Blair to express 'deep sorrow' over 'shameful' slave trade

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Indy Politics

Tony Blair is to express the Government's "deep sorrow" for the slave trade, which he will condemn as "profoundly shameful".

The Prime Minister's remarks, nearly 200 years after the Bill abolishing slavery was passed, are an attempt to atone for Britain's involvement in slavery. But Mr Blair, in a statement in The New Nation newspaper, will stop short of a full apology, angering some black leaders.

Simon Woolley of Operation Black Vote said Mr Blair had not "even come close" to apologising in a statement to be published tomorrow.

"I don't know why Blair, on behalf of the Government, is afraid of apologising for the state's involvement in what was an act of immense barbarity with a dangerous legacy which is still visible today," Mr Woolley said. "At the very least, Blair should apologise and the state should begin to repay some of the lost wealth to Africa."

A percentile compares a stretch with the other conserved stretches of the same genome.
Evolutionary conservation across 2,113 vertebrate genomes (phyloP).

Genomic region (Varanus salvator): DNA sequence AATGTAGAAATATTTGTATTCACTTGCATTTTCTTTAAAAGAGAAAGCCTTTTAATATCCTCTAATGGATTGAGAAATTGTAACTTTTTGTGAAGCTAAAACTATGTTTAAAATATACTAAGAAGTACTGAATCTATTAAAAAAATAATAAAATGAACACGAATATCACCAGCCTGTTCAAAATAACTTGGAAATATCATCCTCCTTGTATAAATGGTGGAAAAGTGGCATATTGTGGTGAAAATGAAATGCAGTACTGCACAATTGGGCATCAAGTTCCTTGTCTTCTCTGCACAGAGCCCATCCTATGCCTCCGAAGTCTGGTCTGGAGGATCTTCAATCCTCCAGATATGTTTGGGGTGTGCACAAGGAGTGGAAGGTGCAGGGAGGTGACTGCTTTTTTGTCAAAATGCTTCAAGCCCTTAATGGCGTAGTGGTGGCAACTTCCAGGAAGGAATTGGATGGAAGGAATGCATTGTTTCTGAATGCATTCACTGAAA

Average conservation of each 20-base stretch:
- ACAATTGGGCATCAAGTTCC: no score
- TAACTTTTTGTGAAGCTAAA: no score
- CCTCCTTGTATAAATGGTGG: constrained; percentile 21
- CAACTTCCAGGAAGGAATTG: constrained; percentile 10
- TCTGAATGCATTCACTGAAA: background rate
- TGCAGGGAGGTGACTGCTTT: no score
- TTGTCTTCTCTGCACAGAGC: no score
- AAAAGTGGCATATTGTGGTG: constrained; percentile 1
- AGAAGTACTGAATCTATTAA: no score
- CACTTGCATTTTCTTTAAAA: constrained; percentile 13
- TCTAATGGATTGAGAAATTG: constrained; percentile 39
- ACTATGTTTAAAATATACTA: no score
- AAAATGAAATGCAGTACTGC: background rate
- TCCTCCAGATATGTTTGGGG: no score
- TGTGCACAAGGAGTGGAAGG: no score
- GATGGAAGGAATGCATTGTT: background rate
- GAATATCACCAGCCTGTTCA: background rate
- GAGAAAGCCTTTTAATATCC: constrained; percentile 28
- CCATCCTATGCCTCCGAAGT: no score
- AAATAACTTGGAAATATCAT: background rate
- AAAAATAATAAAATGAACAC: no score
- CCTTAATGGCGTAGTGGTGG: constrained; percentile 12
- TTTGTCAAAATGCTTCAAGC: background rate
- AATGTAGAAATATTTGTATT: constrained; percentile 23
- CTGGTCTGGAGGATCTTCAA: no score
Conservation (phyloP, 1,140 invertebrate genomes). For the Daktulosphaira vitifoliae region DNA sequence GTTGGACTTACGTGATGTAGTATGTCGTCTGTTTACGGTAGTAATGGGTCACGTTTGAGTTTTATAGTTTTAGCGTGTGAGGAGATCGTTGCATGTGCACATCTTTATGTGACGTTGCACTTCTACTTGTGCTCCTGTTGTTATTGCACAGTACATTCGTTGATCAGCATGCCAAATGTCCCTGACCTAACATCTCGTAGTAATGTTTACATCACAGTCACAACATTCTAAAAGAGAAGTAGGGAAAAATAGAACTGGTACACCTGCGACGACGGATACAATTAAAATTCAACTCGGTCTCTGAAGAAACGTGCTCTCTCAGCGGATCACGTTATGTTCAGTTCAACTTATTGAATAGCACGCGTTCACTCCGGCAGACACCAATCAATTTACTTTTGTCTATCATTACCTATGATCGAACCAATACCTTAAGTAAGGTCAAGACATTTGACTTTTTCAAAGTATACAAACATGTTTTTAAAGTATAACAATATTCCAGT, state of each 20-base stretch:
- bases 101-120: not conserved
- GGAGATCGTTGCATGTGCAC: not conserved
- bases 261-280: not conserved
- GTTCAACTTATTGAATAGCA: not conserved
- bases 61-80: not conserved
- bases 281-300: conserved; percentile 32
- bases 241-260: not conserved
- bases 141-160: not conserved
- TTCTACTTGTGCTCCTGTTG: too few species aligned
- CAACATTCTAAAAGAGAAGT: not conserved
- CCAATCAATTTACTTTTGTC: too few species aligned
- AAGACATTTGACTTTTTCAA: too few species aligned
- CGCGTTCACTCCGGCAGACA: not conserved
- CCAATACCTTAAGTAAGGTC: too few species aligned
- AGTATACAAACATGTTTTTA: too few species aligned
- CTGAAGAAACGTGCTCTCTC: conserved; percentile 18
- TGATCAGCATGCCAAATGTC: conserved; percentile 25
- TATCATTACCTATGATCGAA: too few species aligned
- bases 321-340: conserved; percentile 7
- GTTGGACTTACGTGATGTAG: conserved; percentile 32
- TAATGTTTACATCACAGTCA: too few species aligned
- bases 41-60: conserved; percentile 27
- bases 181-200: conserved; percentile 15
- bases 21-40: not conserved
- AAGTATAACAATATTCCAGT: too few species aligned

Mr Blair's remarks come ahead of next March's bicentenary of the Slave Trade Act. Between 10m and 28m Africans were sold into slavery between 1450 and the early 19th century. At the height of the trade, Britain transported more than 300,000 slaves a year on ships where slaves were shackled below decks and sometimes thrown overboard alive if they were considered too sickly to survive the crossing. The slaves worked on plantations in America and the West Indies and vast fortunes were accumulated by British and colonial slave-owning families.

Mr Blair will say that it is "hard to believe what would now be a crime against humanity was legal at the time". He will add: "I believe the bicentenary offers us a chance not just to say how profoundly shameful the slave trade was - how we condemn its existence utterly and praise those who fought for its abolition - but also to express our deep sorrow that it ever could have happened and rejoice at the better times we live in today."

Baroness Amos, the Leader of the House of Lords, has been leading the campaign for an apology for Britain's role in the slave trade.

But there has been concern in some government circles that a full apology could provoke calls for reparations. In 1997, the Prime Minister said he "reflected" on deaths caused by the Irish potato famine.